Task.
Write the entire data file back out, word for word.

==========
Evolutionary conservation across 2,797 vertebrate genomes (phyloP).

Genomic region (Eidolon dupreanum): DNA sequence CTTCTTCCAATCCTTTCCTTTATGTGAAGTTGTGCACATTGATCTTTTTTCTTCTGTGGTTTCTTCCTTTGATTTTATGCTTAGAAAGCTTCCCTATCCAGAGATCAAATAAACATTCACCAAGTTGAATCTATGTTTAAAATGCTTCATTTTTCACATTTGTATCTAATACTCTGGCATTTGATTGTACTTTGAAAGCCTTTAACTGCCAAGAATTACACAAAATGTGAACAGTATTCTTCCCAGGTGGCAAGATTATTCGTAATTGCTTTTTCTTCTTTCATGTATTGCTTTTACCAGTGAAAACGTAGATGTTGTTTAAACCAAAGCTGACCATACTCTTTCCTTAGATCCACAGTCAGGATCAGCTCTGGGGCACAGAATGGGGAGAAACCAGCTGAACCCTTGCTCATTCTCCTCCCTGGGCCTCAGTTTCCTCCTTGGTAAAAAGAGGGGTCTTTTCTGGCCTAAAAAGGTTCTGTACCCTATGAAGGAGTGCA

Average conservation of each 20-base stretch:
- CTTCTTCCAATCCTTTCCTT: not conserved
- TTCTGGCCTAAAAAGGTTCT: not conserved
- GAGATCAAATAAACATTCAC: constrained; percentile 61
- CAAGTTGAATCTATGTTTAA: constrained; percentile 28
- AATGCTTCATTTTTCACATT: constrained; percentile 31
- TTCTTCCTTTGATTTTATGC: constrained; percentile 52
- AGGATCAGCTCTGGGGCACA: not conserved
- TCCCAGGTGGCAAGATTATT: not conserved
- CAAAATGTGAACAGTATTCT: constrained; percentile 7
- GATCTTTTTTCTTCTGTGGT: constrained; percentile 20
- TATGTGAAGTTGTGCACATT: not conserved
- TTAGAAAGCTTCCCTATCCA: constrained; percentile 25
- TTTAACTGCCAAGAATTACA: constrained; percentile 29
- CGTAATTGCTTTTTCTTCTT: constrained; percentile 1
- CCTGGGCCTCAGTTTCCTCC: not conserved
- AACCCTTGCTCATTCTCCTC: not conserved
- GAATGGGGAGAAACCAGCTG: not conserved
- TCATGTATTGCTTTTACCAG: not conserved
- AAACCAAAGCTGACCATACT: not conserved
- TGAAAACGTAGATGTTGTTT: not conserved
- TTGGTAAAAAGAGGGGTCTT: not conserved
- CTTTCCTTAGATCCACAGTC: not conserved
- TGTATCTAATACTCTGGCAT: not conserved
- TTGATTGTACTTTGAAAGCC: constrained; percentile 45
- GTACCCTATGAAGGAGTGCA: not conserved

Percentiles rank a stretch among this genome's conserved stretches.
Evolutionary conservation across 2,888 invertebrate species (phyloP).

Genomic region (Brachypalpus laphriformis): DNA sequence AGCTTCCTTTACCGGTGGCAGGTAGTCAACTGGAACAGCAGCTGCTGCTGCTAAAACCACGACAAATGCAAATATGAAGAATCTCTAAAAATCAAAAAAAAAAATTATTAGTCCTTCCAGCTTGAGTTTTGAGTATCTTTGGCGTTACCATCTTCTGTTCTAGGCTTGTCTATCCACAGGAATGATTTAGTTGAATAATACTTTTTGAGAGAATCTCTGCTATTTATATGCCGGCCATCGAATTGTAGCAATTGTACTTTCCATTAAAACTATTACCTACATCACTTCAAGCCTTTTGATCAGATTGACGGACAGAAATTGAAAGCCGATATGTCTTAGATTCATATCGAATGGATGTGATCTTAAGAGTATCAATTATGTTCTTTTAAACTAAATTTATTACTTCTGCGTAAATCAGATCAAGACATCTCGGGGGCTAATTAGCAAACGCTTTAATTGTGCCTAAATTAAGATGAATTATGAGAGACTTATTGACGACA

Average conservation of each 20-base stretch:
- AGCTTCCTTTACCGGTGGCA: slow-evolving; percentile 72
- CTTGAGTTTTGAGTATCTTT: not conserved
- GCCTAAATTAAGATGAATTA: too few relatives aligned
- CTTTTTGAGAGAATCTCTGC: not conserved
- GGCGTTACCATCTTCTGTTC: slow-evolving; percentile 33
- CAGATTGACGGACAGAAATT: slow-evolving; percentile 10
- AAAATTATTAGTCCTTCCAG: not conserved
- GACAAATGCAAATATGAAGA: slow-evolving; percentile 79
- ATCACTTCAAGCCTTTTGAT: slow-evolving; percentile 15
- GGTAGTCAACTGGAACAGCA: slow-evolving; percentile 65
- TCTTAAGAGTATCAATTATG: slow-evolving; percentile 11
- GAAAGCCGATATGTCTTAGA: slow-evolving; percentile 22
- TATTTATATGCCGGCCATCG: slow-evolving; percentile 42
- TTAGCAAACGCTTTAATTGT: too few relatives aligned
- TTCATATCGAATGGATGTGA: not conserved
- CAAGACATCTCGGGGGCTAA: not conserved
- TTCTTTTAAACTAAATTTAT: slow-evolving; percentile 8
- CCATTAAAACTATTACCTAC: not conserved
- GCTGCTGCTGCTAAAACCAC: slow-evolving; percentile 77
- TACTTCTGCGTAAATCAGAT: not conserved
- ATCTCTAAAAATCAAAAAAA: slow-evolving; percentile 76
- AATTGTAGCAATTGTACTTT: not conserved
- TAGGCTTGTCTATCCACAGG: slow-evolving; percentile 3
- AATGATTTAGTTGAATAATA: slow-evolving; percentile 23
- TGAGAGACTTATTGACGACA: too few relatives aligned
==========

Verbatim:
Evolutionary conservation across 2,797 vertebrate genomes (phyloP).

Genomic region (Eidolon dupreanum): DNA sequence CTTCTTCCAATCCTTTCCTTTATGTGAAGTTGTGCACATTGATCTTTTTTCTTCTGTGGTTTCTTCCTTTGATTTTATGCTTAGAAAGCTTCCCTATCCAGAGATCAAATAAACATTCACCAAGTTGAATCTATGTTTAAAATGCTTCATTTTTCACATTTGTATCTAATACTCTGGCATTTGATTGTACTTTGAAAGCCTTTAACTGCCAAGAATTACACAAAATGTGAACAGTATTCTTCCCAGGTGGCAAGATTATTCGTAATTGCTTTTTCTTCTTTCATGTATTGCTTTTACCAGTGAAAACGTAGATGTTGTTTAAACCAAAGCTGACCATACTCTTTCCTTAGATCCACAGTCAGGATCAGCTCTGGGGCACAGAATGGGGAGAAACCAGCTGAACCCTTGCTCATTCTCCTCCCTGGGCCTCAGTTTCCTCCTTGGTAAAAAGAGGGGTCTTTTCTGGCCTAAAAAGGTTCTGTACCCTATGAAGGAGTGCA

Average conservation of each 20-base stretch:
- CTTCTTCCAATCCTTTCCTT: not conserved
- TTCTGGCCTAAAAAGGTTCT: not conserved
- GAGATCAAATAAACATTCAC: constrained; percentile 61
- CAAGTTGAATCTATGTTTAA: constrained; percentile 28
- AATGCTTCATTTTTCACATT: constrained; percentile 31
- TTCTTCCTTTGATTTTATGC: constrained; percentile 52
- AGGATCAGCTCTGGGGCACA: not conserved
- TCCCAGGTGGCAAGATTATT: not conserved
- CAAAATGTGAACAGTATTCT: constrained; percentile 7
- GATCTTTTTTCTTCTGTGGT: constrained; percentile 20
- TATGTGAAGTTGTGCACATT: not conserved
- TTAGAAAGCTTCCCTATCCA: constrained; percentile 25
- TTTAACTGCCAAGAATTACA: constrained; percentile 29
- CGTAATTGCTTTTTCTTCTT: constrained; percentile 1
- CCTGGGCCTCAGTTTCCTCC: not conserved
- AACCCTTGCTCATTCTCCTC: not conserved
- GAATGGGGAGAAACCAGCTG: not conserved
- TCATGTATTGCTTTTACCAG: not conserved
- AAACCAAAGCTGACCATACT: not conserved
- TGAAAACGTAGATGTTGTTT: not conserved
- TTGGTAAAAAGAGGGGTCTT: not conserved
- CTTTCCTTAGATCCACAGTC: not conserved
- TGTATCTAATACTCTGGCAT: not conserved
- TTGATTGTACTTTGAAAGCC: constrained; percentile 45
- GTACCCTATGAAGGAGTGCA: not conserved

Percentiles rank a stretch among this genome's conserved stretches.
Evolutionary conservation across 2,888 invertebrate species (phyloP).

Genomic region (Brachypalpus laphriformis): DNA sequence AGCTTCCTTTACCGGTGGCAGGTAGTCAACTGGAACAGCAGCTGCTGCTGCTAAAACCACGACAAATGCAAATATGAAGAATCTCTAAAAATCAAAAAAAAAAATTATTAGTCCTTCCAGCTTGAGTTTTGAGTATCTTTGGCGTTACCATCTTCTGTTCTAGGCTTGTCTATCCACAGGAATGATTTAGTTGAATAATACTTTTTGAGAGAATCTCTGCTATTTATATGCCGGCCATCGAATTGTAGCAATTGTACTTTCCATTAAAACTATTACCTACATCACTTCAAGCCTTTTGATCAGATTGACGGACAGAAATTGAAAGCCGATATGTCTTAGATTCATATCGAATGGATGTGATCTTAAGAGTATCAATTATGTTCTTTTAAACTAAATTTATTACTTCTGCGTAAATCAGATCAAGACATCTCGGGGGCTAATTAGCAAACGCTTTAATTGTGCCTAAATTAAGATGAATTATGAGAGACTTATTGACGACA

Average conservation of each 20-base stretch:
- AGCTTCCTTTACCGGTGGCA: slow-evolving; percentile 72
- CTTGAGTTTTGAGTATCTTT: not conserved
- GCCTAAATTAAGATGAATTA: too few relatives aligned
- CTTTTTGAGAGAATCTCTGC: not conserved
- GGCGTTACCATCTTCTGTTC: slow-evolving; percentile 33
- CAGATTGACGGACAGAAATT: slow-evolving; percentile 10
- AAAATTATTAGTCCTTCCAG: not conserved
- GACAAATGCAAATATGAAGA: slow-evolving; percentile 79
- ATCACTTCAAGCCTTTTGAT: slow-evolving; percentile 15
- GGTAGTCAACTGGAACAGCA: slow-evolving; percentile 65
- TCTTAAGAGTATCAATTATG: slow-evolving; percentile 11
- GAAAGCCGATATGTCTTAGA: slow-evolving; percentile 22
- TATTTATATGCCGGCCATCG: slow-evolving; percentile 42
- TTAGCAAACGCTTTAATTGT: too few relatives aligned
- TTCATATCGAATGGATGTGA: not conserved
- CAAGACATCTCGGGGGCTAA: not conserved
- TTCTTTTAAACTAAATTTAT: slow-evolving; percentile 8
- CCATTAAAACTATTACCTAC: not conserved
- GCTGCTGCTGCTAAAACCAC: slow-evolving; percentile 77
- TACTTCTGCGTAAATCAGAT: not conserved
- ATCTCTAAAAATCAAAAAAA: slow-evolving; percentile 76
- AATTGTAGCAATTGTACTTT: not conserved
- TAGGCTTGTCTATCCACAGG: slow-evolving; percentile 3
- AATGATTTAGTTGAATAATA: slow-evolving; percentile 23
- TGAGAGACTTATTGACGACA: too few relatives aligned